Mis à jour le 8 June 2022.
You have probably noticed that an increasing number of movies have a dull or desaturated color palette. This is a shame, because every new generation of 4K UHD TVs and 4K projectors covers a wider color space! An article from Vox addressed the matter last January. Its author, Emily St. James, evoked several explanations for this standardization of the colorimetry of Hollywood blockbusters.
Explanation n°1: digital color grading
Movies take multiple weeks or months to film. During the editing stage, the footage that is assembled may have been shot over multiple days. The light might be different, affecting the decor (leaves on the trees, sky…) with hues that don’t match across the various scenes. It is then necessary to synchronize the colors.
Before digital productions, color timing or correction was done using chemicals that were applied to the film negatives in a lab. Filmmakers soon used this technique to give a particular mood to certain scenes in order to heighten the audience’s emotions.
In the late 1990s, the ability to scan film negatives made it even easier to manipulate the characteristics of the image. The first movie to be scanned for this kind of manipulation was Pleasantville (1998). In this movie, two teens from the 90s are sucked into the black and white world of a 50s sitcom. The entire film was shot in color, then digitally converted to black and white, with a handful of elements that remain in color for various effects.
The first film to use digital color manipulation to match a digitally produced color palette was the Coen brothers’ O Brother, Where Art Thou?. The Coen brothers wanted to achieve a sepia yellow palette even though the film was going to be shot in Mississippi during the summer, with lush greenery. Cinematographer Roger Deakins first thought of applying physical filters to the lens. He finally turned to Cinesite, the same company that had just broken new ground with its work on the movie Pleasantville.
In 2001, Jean-Pierre Jeunet was the first French director to use digital color grading with the movie Amélie. Didier Le Fouest was responsible for creating the film’s unique atmosphere.
“In the early 2000s, I had already been working on all the commercials that Jean-Pierre Jeunet directed in between his movies for ten years. However, at that time, the color grading of films was still done in a photochemical laboratory: it was the same process, but with very little flexibility.
However, on Amélie, the tools were more or less in place for us to calibrate a movie digitally. Because the movie was shot on 35mm film, we had to scan the film, process the images with our digital tools, and then transfer the result to film.
We were only the third to use this grading method. The Coen brothers had already been through the wringer on O Brother, Where Art Thou?: they had spent months on it and there were still some issues. So it was extremely experimental. And on top of that, it was my first feature film.
When Jean-Pierre invited me to work on this movie, his reference was Alan Parker’s Evita, which was shot by Darius Khondji: he wanted a warm monochrome image with, on top of that, little splashes of very bright colors.”
Today, almost every movie and television show has a dedicated DIT (digital imaging technician) who works with the cinematographer and the director. Together they determine what the image should look like by applying a variety of digital filters. Now, cinematographers and other members of the film production team need to know how to work with these digital processes.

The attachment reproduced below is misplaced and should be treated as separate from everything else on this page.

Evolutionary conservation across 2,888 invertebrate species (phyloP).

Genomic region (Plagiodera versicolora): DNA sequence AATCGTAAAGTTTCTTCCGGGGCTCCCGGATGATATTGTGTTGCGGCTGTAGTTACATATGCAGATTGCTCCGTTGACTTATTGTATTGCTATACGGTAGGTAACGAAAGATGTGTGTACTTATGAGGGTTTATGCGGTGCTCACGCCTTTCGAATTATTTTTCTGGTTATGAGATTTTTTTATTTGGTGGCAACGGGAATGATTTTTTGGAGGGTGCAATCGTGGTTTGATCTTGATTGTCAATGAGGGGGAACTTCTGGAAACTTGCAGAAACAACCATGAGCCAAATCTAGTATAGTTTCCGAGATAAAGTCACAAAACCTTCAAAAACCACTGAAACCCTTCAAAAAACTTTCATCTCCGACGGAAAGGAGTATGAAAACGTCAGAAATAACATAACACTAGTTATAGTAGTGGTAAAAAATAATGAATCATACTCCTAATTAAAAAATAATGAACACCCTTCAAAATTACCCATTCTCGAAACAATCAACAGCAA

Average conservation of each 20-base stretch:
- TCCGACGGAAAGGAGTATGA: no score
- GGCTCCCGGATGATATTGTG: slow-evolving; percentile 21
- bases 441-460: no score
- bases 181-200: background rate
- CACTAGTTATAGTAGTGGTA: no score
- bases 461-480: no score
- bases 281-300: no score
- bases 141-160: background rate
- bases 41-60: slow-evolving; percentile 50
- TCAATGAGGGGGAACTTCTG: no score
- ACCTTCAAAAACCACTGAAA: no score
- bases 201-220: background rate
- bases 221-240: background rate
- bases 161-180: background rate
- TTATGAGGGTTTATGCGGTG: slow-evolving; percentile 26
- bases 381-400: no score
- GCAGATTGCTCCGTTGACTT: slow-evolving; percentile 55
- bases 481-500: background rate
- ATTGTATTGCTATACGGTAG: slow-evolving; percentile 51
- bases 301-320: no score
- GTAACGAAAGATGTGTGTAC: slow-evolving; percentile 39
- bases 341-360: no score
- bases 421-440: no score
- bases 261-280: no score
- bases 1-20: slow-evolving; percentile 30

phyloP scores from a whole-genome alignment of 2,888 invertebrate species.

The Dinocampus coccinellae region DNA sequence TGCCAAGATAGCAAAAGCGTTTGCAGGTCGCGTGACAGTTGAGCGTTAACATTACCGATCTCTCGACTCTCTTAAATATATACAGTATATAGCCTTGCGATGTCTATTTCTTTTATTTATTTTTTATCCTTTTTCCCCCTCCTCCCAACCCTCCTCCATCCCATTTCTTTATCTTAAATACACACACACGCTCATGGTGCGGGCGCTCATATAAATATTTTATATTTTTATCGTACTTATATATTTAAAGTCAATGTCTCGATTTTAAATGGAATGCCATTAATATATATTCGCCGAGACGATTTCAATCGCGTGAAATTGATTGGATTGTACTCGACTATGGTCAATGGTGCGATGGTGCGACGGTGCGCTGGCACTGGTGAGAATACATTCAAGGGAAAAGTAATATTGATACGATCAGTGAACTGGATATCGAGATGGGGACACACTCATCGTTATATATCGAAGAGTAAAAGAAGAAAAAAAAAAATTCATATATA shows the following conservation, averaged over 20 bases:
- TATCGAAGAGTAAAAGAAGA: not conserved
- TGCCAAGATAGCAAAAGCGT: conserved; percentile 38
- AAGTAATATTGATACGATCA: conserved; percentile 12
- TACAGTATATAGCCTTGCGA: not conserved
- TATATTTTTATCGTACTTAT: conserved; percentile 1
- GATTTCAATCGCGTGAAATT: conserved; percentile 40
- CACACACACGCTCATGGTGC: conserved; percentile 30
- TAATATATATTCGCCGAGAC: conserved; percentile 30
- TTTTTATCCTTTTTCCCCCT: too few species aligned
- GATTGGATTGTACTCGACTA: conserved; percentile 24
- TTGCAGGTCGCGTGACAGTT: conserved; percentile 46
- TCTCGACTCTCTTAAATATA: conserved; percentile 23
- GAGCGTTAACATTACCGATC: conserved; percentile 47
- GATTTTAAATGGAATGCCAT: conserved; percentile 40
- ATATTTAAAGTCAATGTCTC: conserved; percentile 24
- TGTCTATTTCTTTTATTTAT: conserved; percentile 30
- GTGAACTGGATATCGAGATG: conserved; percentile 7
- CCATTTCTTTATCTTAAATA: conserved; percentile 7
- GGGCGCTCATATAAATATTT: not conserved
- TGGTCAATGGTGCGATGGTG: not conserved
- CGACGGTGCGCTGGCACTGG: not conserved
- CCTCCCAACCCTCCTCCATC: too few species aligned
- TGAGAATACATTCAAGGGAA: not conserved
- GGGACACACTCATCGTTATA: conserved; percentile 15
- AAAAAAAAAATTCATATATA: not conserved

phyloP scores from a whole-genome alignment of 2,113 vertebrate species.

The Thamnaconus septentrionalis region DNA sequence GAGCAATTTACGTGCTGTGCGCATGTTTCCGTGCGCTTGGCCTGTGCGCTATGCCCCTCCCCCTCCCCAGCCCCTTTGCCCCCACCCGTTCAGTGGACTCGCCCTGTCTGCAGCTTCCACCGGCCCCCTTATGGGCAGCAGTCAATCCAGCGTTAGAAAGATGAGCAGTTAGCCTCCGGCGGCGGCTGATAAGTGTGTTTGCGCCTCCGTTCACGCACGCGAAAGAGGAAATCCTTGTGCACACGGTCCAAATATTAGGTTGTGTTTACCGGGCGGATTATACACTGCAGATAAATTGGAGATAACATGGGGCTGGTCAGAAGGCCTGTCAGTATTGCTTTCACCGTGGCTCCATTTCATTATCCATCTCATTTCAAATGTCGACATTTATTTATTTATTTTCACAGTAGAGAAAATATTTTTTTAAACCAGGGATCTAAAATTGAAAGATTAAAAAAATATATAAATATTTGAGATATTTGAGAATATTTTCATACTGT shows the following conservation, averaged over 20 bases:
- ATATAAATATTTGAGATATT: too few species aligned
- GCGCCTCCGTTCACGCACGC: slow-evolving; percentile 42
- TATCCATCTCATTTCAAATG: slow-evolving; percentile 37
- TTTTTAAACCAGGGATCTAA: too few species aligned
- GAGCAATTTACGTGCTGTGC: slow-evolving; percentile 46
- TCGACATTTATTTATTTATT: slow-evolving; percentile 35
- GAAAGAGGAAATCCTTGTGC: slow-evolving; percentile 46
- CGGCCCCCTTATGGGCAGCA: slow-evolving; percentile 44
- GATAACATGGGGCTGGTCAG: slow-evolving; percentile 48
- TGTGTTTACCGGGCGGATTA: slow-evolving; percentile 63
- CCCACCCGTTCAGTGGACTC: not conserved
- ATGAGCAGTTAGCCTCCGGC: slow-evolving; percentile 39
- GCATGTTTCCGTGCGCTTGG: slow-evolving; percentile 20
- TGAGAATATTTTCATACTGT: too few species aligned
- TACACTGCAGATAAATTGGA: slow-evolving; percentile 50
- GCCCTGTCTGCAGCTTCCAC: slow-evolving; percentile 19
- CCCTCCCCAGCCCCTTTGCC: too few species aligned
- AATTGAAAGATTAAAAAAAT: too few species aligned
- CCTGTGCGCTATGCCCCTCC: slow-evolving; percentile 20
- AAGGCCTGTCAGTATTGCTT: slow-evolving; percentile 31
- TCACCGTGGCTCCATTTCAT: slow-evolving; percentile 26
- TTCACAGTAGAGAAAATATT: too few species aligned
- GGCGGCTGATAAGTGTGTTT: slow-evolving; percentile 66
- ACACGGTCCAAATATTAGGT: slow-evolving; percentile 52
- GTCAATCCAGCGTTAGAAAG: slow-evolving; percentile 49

These digital techniques are omnipresent in Hollywood. Many projects are created with something called a LUT or Lookup Table. The latter makes it possible to nearly instantly manipulate the raw footage captured on set and to see what it could look like once the colors have been manipulated digitally. To some extent, the LUT represents the target color palette and is generally a foundation to work from. The colors can then be adjusted scene by scene, although this is very time consuming. But if the director and production team are happy with the LUT, it can be applied very easily to the entire movie.
Digital color grading therefore makes it easy to unify the colorimetry and the tones of several scenes shot at different times, so that they are better integrated during the editing. It is also used to create a specific look for one or more scenes in a film or series. More broadly, it simplifies the implementation of a color chart for an entire project to give it a unique visual identity.
Explanation N°2: the influence of The Matrix
The rise of digital color grading techniques occurred in the late 1990s and early 2000s. A lot of the movies at the time had a dark and slightly grimy look: The Silence of the Lambs (1991) and Se7en (1995) had very influential and dark color palettes.
The Matrix (1999) undoubtedly marked a turning point in the use of digital color timing. The green symbols that scroll across the black computer screen permeate the visual atmosphere of the movie. The protagonists are bathed in this digital green light when they are in the fictional world generated by the Matrix.
“The first Matrix was very stylized, and almost every scene was a small vignette on its own in a particular color way. Green was the color of the Matrix, and blue was the color of the real world,” stated Peter Walpole, production designer for The Matrix Resurrections, the fourth movie in the franchise. “It is very specific in that first film, and it works incredibly well. It enhances the overall art and design of the film, whether it’s coming from the Wachowskis or the people who lit and designed it.”
Many movies have been inspired by the color grading work of The Matrix, more or less successfully depending on the subtlety of the digital correction.
“I asked [Lana Wachowski] how much we were going to keep the first movies as a reference, and she said, ‘Our movie is a different movie. Don’t worry about it,’” Resurrections cinematographer Daniele Massaccesi said. He added that the green and gray aesthetic of the original movie made sense in 1999, but not in 2021.
Explanation n°3: a counter-reaction to the vivid colors of digital technology